Vera, in Almería province, probably has one of the strangest foundation histories of any town in Andalucia. Soon after the invasion of the Moors, in 711 AD, the Phoenician – Roman settlement at Baria, on the coast at Villaricos, was abandoned. A new town was founded on the Esperito Santo hill just outside present-day Vera. The Moors called it Bayra. In 1518, an earthquake severely damaged the town. Legend has it that the monarch, Carlos I, instructed three surviving residents to fire an arrow into the air from the top of Espirito Santo and rebuild the town wherever it landed.
Vera was founded in the 16th century and extended in the 18th, so it is a relatively new town. The present-day Iglesia de Encarnación was originally built as a fortress to protect the inhabitants from Barbary pirates. Other monumental buildings include the 15th century Ayuntamiento, that, in addition to the town hall, now houses the tourist information office and the local museum. The Convento de la Victoria is also worth a visit. This is now an exhibition hall and hosts different exhibitions throughout the year. In January 2020 the exhibition was a history of Almeria from Neanderthal times to the present day in watercolours by various local artists.
On the southern outskirts of the town, on the road out to Vera Playa, is a rather magnificent bullring. It is the oldest bullring in Almeria and is built in a neo-Arabic style. Within it, there is a museum of bullfighting. The bullring is still in use and, when there are no fights scheduled, the whole place is open to visitors. The pens and alleys used to control the fighting bulls between arriving in the bullring and their entry into the arena is reminiscent of the passageways used for the same purpose, keeping wild animals away from the public, in the Roman amphitheatres.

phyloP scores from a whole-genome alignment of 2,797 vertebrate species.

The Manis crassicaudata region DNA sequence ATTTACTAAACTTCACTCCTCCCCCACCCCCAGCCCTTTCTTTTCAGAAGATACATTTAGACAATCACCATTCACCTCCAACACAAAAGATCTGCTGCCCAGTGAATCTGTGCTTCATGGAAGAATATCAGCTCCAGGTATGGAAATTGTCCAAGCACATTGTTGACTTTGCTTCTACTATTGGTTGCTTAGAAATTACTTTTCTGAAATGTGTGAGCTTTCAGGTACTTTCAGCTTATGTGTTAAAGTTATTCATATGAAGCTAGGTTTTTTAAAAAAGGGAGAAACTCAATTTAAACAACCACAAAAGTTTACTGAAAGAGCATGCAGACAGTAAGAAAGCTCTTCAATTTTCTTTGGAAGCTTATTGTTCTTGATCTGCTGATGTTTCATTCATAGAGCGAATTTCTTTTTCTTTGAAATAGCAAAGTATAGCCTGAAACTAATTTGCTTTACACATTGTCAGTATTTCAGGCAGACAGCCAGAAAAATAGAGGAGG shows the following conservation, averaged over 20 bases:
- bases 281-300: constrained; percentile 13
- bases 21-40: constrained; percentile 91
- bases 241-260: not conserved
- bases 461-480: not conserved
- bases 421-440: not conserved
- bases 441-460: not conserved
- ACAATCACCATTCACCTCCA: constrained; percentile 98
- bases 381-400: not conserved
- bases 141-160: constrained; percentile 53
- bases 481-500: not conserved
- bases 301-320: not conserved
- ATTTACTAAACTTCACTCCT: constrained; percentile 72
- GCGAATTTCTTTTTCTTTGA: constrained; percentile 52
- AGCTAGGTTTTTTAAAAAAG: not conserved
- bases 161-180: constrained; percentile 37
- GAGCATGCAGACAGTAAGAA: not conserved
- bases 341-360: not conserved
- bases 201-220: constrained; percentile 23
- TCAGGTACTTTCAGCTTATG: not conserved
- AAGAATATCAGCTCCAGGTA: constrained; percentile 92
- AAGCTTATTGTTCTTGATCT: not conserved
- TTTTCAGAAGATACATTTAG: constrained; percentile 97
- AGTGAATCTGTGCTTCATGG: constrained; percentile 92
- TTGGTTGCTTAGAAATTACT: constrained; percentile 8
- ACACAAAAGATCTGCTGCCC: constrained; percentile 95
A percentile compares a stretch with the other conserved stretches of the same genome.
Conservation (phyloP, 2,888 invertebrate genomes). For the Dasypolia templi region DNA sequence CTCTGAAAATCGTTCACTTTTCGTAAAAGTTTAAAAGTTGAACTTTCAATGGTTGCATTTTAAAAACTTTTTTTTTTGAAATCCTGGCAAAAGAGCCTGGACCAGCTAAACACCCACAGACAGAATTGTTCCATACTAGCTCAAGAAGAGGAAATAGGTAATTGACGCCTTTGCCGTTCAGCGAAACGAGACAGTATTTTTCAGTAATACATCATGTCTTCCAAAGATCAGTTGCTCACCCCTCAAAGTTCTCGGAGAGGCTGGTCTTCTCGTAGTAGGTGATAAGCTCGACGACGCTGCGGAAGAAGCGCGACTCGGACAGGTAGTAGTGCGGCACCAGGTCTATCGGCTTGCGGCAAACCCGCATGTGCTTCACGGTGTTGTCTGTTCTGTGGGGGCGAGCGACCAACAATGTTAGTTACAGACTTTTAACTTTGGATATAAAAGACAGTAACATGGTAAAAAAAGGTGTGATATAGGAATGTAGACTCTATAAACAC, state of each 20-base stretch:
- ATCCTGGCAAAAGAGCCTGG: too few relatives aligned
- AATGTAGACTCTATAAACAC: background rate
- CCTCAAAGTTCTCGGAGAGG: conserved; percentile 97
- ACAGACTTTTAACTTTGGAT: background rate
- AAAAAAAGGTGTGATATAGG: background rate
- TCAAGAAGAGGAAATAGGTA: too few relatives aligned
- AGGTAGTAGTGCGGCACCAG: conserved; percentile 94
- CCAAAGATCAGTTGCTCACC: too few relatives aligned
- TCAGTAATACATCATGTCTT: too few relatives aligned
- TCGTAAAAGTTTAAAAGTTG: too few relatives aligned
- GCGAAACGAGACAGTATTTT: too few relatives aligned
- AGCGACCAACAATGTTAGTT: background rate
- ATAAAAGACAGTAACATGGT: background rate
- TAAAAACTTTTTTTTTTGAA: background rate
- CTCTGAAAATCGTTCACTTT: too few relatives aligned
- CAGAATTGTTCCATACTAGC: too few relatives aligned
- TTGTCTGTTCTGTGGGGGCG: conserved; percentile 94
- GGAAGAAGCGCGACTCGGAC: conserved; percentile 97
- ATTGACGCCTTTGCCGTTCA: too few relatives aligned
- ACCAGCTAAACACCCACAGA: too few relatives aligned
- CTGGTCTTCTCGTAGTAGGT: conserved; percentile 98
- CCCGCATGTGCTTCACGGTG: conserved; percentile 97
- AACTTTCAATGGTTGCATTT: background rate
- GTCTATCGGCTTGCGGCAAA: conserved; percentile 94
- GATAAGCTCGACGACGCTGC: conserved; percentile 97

Vera experienced a boom during the 19th century as a result of the mining in the area but then lapsed into some obscurity. Today Vera is a thriving town with shops, restaurants and various light industry on the outskirts. It cannot claim to be a tourist centre but it is working on it.
Four kilometres away, on the shoreline, is Vera Playa. There is a pretty paseo and three sandy beaches. Playazo is a naturist beach. The other two are called Las Marinas and Puerto Rey. All three are very popular in the summer. For those that prefer freshwater, then the Aquavera Acuatico is on the main road just behind the beaches. The aquapark is open from late May until early September.
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Submitted by Claus van Mierlo on 3 Mar 2020
Just to add that you can find free tourist guides in several places spread out over Vera.
Have a look at this video to see how this works:
Nick has lived and worked in Andalucia for over 20 years. He and his partner, Julie Evans, have travelled extensively and dug deep into the history and culture, producing authoritative articles on all aspects of the region. Nick has written four books about Andalucia and writes articles for other websites and blogs.
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